Sunday, June 15, 2014

If Parenting Was a Sport, My Dad Would Be Coach of the Year, Every Year.

In the grand lottery of life, I lucked into the best parents that a child can wish for. And, on this Father's Day, I feel it's only right to express how much I appreciate everything that my dad, in particular, has done to make me the person, and, most importantly- the parent- that I am today; he deserves the accolades, and the credit.

You see, my dad was the ultimate coach. He coached basketball, he coached baseball, and he coached football, but, if you asked him, he coached kids. The sport was important, the fundamentals, the sportsmanship, the dedication, the integrity needed to produce a quality athlete-these things were valuable and necessary, but; the kids were what really mattered.

To this day, when my dad is out and about in Mayberry or, in towns both near and far, a former player will approach him to express gratitude for his leadership. That person will often share stories about how he (or lately, she*) didn't have a lot of confidence in himself as a kid, and about how my dad shored up that confidence, how he helped him to grow into himself as athlete, and, as a person.

My dad was a stern coach. He was a tough task-master and an unforgiving perfectionist. He expected the best from his players and pushed them to find it within themselves. He helped them to recognize the best in themselves and he fostered pride in them. He instilled in each of them a love of their chosen sport, pride in triumph, and humility in defeat. And his athletes remember him for it.

As a parent, my dad utilized many of his coaching skills in order to shape and mold his daughters into productive, successful, community-minded adults who are capable of meeting the challenges of adulthood. He taught us about perseverance, cooperation, teamwork, patience, the proper application of aggressiveness, when to apologize, when to stand our ground, and compassion for others.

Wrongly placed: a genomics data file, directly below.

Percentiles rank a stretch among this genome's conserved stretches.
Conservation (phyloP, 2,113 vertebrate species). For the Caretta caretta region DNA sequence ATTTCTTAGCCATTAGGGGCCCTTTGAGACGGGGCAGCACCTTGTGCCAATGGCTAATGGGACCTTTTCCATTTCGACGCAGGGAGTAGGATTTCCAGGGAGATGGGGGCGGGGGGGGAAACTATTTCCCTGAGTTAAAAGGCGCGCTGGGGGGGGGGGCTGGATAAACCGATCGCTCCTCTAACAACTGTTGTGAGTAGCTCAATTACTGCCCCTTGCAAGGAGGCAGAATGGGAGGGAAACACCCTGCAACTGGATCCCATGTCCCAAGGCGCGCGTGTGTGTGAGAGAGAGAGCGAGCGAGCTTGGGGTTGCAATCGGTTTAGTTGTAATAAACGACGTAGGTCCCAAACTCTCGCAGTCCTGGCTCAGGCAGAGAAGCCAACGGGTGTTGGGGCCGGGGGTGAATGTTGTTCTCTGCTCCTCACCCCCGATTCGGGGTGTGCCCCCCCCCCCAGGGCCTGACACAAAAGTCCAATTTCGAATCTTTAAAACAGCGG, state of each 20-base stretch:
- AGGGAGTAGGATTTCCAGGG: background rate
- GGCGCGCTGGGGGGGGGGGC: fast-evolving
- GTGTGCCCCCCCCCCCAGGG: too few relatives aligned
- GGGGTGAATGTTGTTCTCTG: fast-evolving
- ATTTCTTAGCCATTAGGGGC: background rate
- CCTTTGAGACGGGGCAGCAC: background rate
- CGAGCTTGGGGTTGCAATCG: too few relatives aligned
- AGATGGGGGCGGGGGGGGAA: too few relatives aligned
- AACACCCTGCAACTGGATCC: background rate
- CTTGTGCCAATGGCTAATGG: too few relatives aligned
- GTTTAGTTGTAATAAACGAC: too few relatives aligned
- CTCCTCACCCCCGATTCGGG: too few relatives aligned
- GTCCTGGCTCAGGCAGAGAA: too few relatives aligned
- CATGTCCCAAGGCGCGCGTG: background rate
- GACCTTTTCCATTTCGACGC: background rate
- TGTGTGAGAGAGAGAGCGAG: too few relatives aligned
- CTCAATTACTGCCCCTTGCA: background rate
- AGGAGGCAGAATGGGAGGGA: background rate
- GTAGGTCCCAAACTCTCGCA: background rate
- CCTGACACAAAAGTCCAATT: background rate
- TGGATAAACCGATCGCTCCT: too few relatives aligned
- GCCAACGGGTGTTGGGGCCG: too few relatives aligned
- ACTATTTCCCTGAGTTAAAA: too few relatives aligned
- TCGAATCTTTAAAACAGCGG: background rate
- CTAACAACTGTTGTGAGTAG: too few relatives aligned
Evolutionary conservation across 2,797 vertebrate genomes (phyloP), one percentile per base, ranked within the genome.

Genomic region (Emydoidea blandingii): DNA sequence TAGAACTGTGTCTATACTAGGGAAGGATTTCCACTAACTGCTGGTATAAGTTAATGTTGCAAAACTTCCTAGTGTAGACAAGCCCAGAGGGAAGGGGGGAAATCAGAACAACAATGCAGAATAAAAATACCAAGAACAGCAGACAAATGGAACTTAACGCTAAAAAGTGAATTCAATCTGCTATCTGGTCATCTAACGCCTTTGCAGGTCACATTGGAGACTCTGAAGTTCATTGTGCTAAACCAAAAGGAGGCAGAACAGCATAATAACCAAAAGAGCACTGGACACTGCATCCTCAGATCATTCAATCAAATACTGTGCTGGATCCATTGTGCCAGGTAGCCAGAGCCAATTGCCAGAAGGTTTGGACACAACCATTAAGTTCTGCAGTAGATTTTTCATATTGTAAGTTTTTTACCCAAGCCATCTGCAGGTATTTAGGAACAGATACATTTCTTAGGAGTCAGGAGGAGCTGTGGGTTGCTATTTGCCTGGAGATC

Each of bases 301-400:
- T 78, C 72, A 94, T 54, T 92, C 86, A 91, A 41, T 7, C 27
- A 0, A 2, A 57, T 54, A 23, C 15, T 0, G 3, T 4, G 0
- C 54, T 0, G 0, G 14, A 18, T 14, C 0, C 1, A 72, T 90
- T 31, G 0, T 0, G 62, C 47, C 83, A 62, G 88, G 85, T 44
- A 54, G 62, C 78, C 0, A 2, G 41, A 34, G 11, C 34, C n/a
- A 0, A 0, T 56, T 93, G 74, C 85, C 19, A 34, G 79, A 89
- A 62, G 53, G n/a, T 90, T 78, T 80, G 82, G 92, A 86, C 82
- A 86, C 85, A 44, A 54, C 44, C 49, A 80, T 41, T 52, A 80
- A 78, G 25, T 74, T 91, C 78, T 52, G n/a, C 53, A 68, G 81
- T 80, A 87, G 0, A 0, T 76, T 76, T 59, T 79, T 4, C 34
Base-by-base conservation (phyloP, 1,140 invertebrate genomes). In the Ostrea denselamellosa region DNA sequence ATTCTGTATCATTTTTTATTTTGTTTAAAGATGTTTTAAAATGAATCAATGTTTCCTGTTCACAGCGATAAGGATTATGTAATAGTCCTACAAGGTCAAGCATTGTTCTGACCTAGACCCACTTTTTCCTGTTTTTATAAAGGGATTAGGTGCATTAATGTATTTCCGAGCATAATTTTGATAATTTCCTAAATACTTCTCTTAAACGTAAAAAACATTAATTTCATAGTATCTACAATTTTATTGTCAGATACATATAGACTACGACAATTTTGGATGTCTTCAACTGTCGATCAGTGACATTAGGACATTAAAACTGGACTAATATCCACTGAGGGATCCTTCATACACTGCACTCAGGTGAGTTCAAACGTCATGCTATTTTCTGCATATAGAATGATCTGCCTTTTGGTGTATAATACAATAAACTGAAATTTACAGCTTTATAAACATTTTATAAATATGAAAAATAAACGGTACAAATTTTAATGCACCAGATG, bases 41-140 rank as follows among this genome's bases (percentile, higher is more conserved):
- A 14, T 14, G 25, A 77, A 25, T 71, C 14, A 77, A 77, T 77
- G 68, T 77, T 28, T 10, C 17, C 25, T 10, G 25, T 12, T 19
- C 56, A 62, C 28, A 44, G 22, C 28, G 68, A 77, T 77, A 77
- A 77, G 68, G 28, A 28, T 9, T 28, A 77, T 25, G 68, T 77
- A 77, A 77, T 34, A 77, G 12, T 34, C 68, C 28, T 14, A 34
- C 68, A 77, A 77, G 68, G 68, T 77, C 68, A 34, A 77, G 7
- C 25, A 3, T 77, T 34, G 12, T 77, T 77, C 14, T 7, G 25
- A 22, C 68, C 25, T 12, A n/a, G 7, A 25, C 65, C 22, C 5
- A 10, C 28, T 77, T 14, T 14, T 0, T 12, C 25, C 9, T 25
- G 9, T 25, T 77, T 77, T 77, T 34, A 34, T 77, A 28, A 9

When we were growing up, my sisters and I spent too many hours to calculate sitting in bleachers in smelly gyms, in the spring sunshine or in the brisk autumn air, watching my dad's boys do their thing. We tagged along on trips to out-of-town games and we entertained ourselves on the sidelines of practices too numerous to count. These experiences prepared us quite well for the challenges of parenting our own sports-minded offspring and, there is a beautiful symmetry in that.

As a parent, I understand the challenges that everyday life can present. I recognize the sacrifices that my dad made for us and I make similar sacrifices for my children because I have seen how it is done and because my dad taught me that it is the right thing to do.

I listen to my children. I encourage them to be themselves and to follow their hearts. I am their biggest fan and supporter of their dreams. I know that they can do anything they try and be anything they want. My Dad did this for me, so it now comes naturally to me as a parent.

Most importantly, I have fun with my children. I genuinely enjoy them and their activities. I value the humor that they bring to my life and I make it a priority to involve myself in what makes them happy, and, I do this because it's what I know. It's what I had modeled for me as I grew up, and that's important. My parenting skills were literally coached into me.

I will always be grateful to my Dad for his dedication to his family; in a world where too many dads walk away from the responsibility of family, it is a blessing to have been raised by a man who put his family first. Always.

So, happy Father's Day, Dad.

Thank you for coaching us for all these years.



* Dad came out of retirement to coach my niece's middle school basketball team. He quickly discovered that coaching girls is a challenge unto itself, but he stuck it our until my niece gave up basketball to barrel race. Yet another reason that he qualifies as Coach of the Year.

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